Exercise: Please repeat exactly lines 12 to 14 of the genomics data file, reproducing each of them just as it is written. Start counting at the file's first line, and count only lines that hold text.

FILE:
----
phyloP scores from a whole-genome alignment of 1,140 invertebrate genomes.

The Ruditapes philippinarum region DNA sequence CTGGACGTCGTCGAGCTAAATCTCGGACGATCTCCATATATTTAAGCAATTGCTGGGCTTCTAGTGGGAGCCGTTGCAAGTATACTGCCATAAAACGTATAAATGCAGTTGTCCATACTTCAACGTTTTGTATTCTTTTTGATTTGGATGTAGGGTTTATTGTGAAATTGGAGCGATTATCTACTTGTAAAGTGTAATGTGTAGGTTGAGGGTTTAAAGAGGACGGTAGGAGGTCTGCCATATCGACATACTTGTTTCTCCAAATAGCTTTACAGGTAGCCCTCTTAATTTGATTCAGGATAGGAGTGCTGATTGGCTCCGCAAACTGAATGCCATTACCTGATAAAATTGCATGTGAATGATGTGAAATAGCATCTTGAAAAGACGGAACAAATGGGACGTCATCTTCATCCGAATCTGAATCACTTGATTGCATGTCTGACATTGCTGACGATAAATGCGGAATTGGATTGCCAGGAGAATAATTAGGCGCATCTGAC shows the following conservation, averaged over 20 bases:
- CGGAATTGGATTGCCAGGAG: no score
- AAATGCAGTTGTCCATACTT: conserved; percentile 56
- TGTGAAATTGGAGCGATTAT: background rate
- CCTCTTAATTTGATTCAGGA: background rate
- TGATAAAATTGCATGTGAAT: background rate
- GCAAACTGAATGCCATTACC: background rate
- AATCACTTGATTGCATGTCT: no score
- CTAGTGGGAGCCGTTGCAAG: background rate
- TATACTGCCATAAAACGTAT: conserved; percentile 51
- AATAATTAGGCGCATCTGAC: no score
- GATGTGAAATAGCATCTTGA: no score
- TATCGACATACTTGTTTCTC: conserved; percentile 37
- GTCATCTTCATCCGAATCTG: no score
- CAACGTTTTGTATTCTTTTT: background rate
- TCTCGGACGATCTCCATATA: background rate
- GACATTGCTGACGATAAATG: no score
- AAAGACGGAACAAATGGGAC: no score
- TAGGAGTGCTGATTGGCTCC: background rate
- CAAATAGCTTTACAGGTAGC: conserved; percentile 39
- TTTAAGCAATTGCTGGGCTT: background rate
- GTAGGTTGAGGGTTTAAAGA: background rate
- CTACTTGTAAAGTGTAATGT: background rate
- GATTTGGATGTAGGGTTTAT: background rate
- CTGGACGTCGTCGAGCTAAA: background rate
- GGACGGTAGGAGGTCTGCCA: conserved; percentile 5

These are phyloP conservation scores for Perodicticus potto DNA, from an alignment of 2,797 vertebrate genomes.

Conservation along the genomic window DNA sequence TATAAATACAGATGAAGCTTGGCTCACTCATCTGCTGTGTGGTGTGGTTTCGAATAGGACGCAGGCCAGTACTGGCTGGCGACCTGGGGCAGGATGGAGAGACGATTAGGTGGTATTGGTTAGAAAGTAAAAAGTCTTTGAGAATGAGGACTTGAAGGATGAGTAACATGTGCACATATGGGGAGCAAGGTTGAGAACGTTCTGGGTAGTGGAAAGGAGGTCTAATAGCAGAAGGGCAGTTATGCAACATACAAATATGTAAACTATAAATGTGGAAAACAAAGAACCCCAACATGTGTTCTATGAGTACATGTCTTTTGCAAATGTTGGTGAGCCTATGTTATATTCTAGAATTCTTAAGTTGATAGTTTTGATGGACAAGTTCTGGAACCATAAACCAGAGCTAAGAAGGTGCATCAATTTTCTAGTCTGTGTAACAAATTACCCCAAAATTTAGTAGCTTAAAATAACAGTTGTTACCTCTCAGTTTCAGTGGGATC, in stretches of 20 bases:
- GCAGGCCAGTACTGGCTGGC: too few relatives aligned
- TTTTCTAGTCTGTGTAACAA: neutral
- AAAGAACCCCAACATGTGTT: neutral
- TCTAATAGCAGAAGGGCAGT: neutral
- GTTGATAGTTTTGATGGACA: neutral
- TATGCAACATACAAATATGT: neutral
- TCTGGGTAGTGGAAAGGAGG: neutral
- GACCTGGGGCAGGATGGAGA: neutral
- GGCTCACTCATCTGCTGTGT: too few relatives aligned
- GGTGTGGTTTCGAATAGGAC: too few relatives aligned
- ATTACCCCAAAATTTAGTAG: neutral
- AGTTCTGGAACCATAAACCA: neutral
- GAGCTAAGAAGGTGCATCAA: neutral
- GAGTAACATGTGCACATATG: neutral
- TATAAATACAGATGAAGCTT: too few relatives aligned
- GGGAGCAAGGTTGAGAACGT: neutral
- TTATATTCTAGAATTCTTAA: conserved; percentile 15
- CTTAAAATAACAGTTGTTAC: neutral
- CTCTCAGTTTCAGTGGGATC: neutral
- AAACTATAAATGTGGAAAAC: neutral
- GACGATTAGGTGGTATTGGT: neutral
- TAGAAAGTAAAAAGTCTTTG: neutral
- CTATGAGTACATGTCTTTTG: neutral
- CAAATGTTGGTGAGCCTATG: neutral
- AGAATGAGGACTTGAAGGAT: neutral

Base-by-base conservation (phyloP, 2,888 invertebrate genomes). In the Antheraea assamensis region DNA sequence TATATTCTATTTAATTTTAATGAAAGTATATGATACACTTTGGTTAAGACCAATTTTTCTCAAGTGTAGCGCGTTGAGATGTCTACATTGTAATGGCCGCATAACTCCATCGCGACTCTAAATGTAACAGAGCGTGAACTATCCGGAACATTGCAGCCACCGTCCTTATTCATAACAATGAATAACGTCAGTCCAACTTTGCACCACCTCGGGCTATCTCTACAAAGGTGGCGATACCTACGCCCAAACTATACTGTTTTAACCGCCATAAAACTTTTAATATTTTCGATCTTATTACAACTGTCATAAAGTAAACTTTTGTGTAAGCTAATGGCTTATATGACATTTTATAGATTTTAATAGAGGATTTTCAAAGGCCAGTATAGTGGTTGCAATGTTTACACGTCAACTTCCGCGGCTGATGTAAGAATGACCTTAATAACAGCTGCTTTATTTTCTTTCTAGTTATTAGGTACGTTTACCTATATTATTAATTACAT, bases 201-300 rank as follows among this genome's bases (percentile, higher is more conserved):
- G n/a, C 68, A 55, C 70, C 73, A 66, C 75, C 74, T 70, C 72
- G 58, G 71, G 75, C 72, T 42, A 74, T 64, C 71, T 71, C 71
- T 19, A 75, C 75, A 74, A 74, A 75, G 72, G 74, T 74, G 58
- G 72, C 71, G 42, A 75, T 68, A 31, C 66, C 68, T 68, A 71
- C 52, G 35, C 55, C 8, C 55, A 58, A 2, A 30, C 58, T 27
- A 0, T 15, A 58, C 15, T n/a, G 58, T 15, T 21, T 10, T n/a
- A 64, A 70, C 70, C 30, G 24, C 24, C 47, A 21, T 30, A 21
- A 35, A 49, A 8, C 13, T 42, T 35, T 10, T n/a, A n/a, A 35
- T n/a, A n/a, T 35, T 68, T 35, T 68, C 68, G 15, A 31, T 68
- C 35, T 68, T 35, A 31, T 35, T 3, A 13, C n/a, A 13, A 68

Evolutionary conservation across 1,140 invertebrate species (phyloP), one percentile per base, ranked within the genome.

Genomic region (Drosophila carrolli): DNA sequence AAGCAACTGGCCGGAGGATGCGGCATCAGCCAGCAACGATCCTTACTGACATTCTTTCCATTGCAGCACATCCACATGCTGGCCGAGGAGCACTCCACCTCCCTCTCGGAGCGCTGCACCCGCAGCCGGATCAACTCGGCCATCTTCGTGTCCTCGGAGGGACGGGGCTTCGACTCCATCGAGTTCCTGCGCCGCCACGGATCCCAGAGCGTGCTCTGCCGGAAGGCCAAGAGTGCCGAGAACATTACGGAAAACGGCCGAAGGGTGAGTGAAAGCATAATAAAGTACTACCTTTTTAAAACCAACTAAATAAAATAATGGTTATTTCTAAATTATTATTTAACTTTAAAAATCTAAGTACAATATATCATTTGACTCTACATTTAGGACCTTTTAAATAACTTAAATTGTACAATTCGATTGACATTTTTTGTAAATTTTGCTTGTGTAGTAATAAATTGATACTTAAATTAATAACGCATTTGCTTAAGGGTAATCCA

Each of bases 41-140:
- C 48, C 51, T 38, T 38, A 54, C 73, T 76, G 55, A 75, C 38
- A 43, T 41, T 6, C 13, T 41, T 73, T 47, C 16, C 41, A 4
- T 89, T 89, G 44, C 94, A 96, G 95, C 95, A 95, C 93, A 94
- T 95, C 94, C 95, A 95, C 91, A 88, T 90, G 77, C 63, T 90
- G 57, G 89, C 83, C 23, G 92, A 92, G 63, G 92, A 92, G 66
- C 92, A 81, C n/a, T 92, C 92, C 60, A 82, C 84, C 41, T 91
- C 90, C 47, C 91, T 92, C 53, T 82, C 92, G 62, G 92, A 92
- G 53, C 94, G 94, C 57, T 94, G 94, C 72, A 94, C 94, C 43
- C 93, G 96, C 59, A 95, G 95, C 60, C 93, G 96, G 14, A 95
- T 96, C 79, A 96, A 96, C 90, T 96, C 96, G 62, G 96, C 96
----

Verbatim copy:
- AATAATTAGGCGCATCTGAC: no score
- GATGTGAAATAGCATCTTGA: no score
- TATCGACATACTTGTTTCTC: conserved; percentile 37